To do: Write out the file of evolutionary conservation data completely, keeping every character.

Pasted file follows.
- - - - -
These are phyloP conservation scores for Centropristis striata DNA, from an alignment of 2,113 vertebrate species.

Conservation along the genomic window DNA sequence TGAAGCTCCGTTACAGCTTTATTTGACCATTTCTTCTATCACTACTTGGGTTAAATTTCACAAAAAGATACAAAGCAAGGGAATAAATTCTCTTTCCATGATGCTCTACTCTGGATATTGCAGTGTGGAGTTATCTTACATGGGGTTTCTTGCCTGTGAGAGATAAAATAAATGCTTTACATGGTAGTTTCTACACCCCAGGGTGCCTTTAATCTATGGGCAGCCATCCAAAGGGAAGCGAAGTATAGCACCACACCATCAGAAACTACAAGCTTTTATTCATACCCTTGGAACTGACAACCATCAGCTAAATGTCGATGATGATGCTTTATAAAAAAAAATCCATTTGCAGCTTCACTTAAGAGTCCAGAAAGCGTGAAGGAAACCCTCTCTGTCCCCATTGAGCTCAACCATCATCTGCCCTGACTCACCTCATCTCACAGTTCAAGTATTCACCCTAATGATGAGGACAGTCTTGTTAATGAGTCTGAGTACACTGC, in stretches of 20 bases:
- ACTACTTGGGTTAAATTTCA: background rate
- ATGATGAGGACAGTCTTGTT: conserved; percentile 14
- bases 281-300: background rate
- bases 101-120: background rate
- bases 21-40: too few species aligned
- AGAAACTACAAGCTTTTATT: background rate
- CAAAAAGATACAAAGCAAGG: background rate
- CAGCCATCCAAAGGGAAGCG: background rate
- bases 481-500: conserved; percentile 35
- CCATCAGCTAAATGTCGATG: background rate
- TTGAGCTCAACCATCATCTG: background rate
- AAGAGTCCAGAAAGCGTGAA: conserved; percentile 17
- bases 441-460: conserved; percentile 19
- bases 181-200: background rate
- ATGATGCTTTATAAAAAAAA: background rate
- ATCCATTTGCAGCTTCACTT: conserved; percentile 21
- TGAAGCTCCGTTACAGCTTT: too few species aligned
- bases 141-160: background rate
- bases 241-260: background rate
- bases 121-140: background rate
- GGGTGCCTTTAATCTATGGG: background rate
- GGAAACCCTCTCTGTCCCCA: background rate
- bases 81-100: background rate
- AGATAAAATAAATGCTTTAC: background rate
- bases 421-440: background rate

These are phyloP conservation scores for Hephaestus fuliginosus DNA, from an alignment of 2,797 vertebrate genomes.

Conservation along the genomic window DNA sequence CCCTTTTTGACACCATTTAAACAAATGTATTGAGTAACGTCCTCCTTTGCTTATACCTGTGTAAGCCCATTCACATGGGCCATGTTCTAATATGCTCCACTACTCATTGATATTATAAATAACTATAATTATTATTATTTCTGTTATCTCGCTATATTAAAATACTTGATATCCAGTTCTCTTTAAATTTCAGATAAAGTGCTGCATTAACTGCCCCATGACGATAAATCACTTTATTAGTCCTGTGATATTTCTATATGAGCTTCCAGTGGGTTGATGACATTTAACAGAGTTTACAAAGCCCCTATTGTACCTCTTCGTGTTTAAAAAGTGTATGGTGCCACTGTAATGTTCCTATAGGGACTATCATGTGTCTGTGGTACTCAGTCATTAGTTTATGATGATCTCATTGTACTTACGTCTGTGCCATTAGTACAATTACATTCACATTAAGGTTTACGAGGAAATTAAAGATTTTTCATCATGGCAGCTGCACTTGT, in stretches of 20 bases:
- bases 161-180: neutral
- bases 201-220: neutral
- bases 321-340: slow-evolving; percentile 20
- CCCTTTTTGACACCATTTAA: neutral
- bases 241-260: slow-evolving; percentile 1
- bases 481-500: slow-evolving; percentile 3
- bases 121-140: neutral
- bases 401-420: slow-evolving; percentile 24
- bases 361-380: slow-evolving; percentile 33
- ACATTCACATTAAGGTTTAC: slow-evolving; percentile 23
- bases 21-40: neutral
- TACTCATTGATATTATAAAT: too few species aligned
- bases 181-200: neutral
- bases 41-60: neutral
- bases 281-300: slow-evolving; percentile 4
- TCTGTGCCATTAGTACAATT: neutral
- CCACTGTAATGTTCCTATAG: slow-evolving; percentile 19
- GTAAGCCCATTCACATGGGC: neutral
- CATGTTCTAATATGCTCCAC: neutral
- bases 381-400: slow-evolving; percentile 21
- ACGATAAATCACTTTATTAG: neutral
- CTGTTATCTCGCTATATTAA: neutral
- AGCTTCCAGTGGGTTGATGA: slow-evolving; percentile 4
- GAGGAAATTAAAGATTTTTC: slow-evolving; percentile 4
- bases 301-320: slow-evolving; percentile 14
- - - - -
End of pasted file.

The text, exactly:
These are phyloP conservation scores for Centropristis striata DNA, from an alignment of 2,113 vertebrate species.

Conservation along the genomic window DNA sequence TGAAGCTCCGTTACAGCTTTATTTGACCATTTCTTCTATCACTACTTGGGTTAAATTTCACAAAAAGATACAAAGCAAGGGAATAAATTCTCTTTCCATGATGCTCTACTCTGGATATTGCAGTGTGGAGTTATCTTACATGGGGTTTCTTGCCTGTGAGAGATAAAATAAATGCTTTACATGGTAGTTTCTACACCCCAGGGTGCCTTTAATCTATGGGCAGCCATCCAAAGGGAAGCGAAGTATAGCACCACACCATCAGAAACTACAAGCTTTTATTCATACCCTTGGAACTGACAACCATCAGCTAAATGTCGATGATGATGCTTTATAAAAAAAAATCCATTTGCAGCTTCACTTAAGAGTCCAGAAAGCGTGAAGGAAACCCTCTCTGTCCCCATTGAGCTCAACCATCATCTGCCCTGACTCACCTCATCTCACAGTTCAAGTATTCACCCTAATGATGAGGACAGTCTTGTTAATGAGTCTGAGTACACTGC, in stretches of 20 bases:
- ACTACTTGGGTTAAATTTCA: background rate
- ATGATGAGGACAGTCTTGTT: conserved; percentile 14
- bases 281-300: background rate
- bases 101-120: background rate
- bases 21-40: too few species aligned
- AGAAACTACAAGCTTTTATT: background rate
- CAAAAAGATACAAAGCAAGG: background rate
- CAGCCATCCAAAGGGAAGCG: background rate
- bases 481-500: conserved; percentile 35
- CCATCAGCTAAATGTCGATG: background rate
- TTGAGCTCAACCATCATCTG: background rate
- AAGAGTCCAGAAAGCGTGAA: conserved; percentile 17
- bases 441-460: conserved; percentile 19
- bases 181-200: background rate
- ATGATGCTTTATAAAAAAAA: background rate
- ATCCATTTGCAGCTTCACTT: conserved; percentile 21
- TGAAGCTCCGTTACAGCTTT: too few species aligned
- bases 141-160: background rate
- bases 241-260: background rate
- bases 121-140: background rate
- GGGTGCCTTTAATCTATGGG: background rate
- GGAAACCCTCTCTGTCCCCA: background rate
- bases 81-100: background rate
- AGATAAAATAAATGCTTTAC: background rate
- bases 421-440: background rate

These are phyloP conservation scores for Hephaestus fuliginosus DNA, from an alignment of 2,797 vertebrate genomes.

Conservation along the genomic window DNA sequence CCCTTTTTGACACCATTTAAACAAATGTATTGAGTAACGTCCTCCTTTGCTTATACCTGTGTAAGCCCATTCACATGGGCCATGTTCTAATATGCTCCACTACTCATTGATATTATAAATAACTATAATTATTATTATTTCTGTTATCTCGCTATATTAAAATACTTGATATCCAGTTCTCTTTAAATTTCAGATAAAGTGCTGCATTAACTGCCCCATGACGATAAATCACTTTATTAGTCCTGTGATATTTCTATATGAGCTTCCAGTGGGTTGATGACATTTAACAGAGTTTACAAAGCCCCTATTGTACCTCTTCGTGTTTAAAAAGTGTATGGTGCCACTGTAATGTTCCTATAGGGACTATCATGTGTCTGTGGTACTCAGTCATTAGTTTATGATGATCTCATTGTACTTACGTCTGTGCCATTAGTACAATTACATTCACATTAAGGTTTACGAGGAAATTAAAGATTTTTCATCATGGCAGCTGCACTTGT, in stretches of 20 bases:
- bases 161-180: neutral
- bases 201-220: neutral
- bases 321-340: slow-evolving; percentile 20
- CCCTTTTTGACACCATTTAA: neutral
- bases 241-260: slow-evolving; percentile 1
- bases 481-500: slow-evolving; percentile 3
- bases 121-140: neutral
- bases 401-420: slow-evolving; percentile 24
- bases 361-380: slow-evolving; percentile 33
- ACATTCACATTAAGGTTTAC: slow-evolving; percentile 23
- bases 21-40: neutral
- TACTCATTGATATTATAAAT: too few species aligned
- bases 181-200: neutral
- bases 41-60: neutral
- bases 281-300: slow-evolving; percentile 4
- TCTGTGCCATTAGTACAATT: neutral
- CCACTGTAATGTTCCTATAG: slow-evolving; percentile 19
- GTAAGCCCATTCACATGGGC: neutral
- CATGTTCTAATATGCTCCAC: neutral
- bases 381-400: slow-evolving; percentile 21
- ACGATAAATCACTTTATTAG: neutral
- CTGTTATCTCGCTATATTAA: neutral
- AGCTTCCAGTGGGTTGATGA: slow-evolving; percentile 4
- GAGGAAATTAAAGATTTTTC: slow-evolving; percentile 4
- bases 301-320: slow-evolving; percentile 14